The Myers and Hendon Labs congratulate Frank Yao and Yu Gan on their well-deserved doctoral degrees from Columbia University. Yu and Frank pioneered imaging and analysis techniques to quantify collagen fiber architecture in the human cervix. Their work defines cervical anisotropic material properties, helping us understand the mechanical integrity of the cervix during pregnancy. Pictured here: Yu Gan, Christine Hendon, Kristin Myers, and Frank Yao
Andrea’s first paper on calculating the effects of cervical geometry and cervical material properties on the mechanical loading of the cervical os has been published by the ASME Journal of Biomechanical Engineering. The paper is entitled, A Parameterized Ultrasound-Based Finite Element Analysis of the Mechanical Environment of Pregnancy, and the methodology takes advantage of ultrasound data of the maternal anatomy to build parametric models of the pregnant abdomen.
The Myers lab is honored to announce Prof. Myers will receive the 2017 ASME Y.C. Fung Young Investigator award. The award will be given at this year’s Summer Biomechanics, Bioengineering, and Biotransport Conference in Tucson, AZ. The full announcement can be read here.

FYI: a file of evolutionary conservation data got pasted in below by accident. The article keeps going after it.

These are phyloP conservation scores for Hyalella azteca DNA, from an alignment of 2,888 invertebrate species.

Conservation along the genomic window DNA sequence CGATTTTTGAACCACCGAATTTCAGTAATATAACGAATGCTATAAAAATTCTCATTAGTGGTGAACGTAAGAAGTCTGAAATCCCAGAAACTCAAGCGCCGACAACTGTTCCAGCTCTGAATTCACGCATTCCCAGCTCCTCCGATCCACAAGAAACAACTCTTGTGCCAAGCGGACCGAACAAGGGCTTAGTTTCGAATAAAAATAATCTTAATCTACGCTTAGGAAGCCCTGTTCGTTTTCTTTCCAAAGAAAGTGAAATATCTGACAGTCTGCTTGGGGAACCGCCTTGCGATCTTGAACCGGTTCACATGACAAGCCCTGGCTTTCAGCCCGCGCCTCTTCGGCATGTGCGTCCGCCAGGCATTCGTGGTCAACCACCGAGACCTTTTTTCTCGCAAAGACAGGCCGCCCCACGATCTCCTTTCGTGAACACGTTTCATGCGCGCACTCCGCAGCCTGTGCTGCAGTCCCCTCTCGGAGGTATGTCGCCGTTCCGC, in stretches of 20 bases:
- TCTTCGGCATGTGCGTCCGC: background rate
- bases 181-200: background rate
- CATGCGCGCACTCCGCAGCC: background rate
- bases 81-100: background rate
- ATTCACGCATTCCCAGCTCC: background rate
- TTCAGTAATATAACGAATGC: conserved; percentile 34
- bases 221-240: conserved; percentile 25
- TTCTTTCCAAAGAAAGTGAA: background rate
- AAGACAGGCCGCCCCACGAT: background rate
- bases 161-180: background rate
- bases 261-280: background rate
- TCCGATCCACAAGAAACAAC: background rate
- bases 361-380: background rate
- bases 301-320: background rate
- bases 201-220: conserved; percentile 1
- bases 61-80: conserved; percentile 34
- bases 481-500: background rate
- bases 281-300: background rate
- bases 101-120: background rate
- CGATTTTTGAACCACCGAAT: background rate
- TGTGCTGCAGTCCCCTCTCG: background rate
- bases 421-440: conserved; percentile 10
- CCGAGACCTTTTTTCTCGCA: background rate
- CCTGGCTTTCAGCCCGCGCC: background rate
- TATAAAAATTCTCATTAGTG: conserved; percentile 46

With our collaborator Christine Hendon in Electrical Engineering here at Columbia, we have characterized the collagen fiber directionality of the human cervix using optical coherence tomography (OCT). Our results are now published in a study entitled, Collagen Fiber Orientation and Dispersion in the Upper Cervix of Non-Pregnant and Pregnant Women on the PLOS ONE website. The study is co-authored by Wang (Frank) Yao from the Myers lab and Yu Gan from the Hendon lab.
All raw data are available on the Columbia University Academic Commons website (http://dx.doi.org/10.7916/D8BG2PCX).
Read a recent article about our pregnancy biomechanics work featured in ASME online.
Our paper titled, “Material properties of mouse cervical tissue in normal gestation” has been published in Acta Biomaterialia. This paper outlines our experimental and inverse finite element methods to calculate the material property changes of the mouse cervix in a normal pregnancy. Here, we found that cervical stiffness in a mouse decreases by 4 orders of magnitude within a 19-day mouse pregnancy. Our raw data from this study is also available at the Columbia University Library’s Academic Commons (http://dx.doi.org/10.7916/D8DN44QW)
Our preterm birth research is featured in the Fall/Winter 2015 Columbia Medicine Alumni Magazine along with all of our Columbia colleagues working towards understanding and reducing the burden of preterm birth.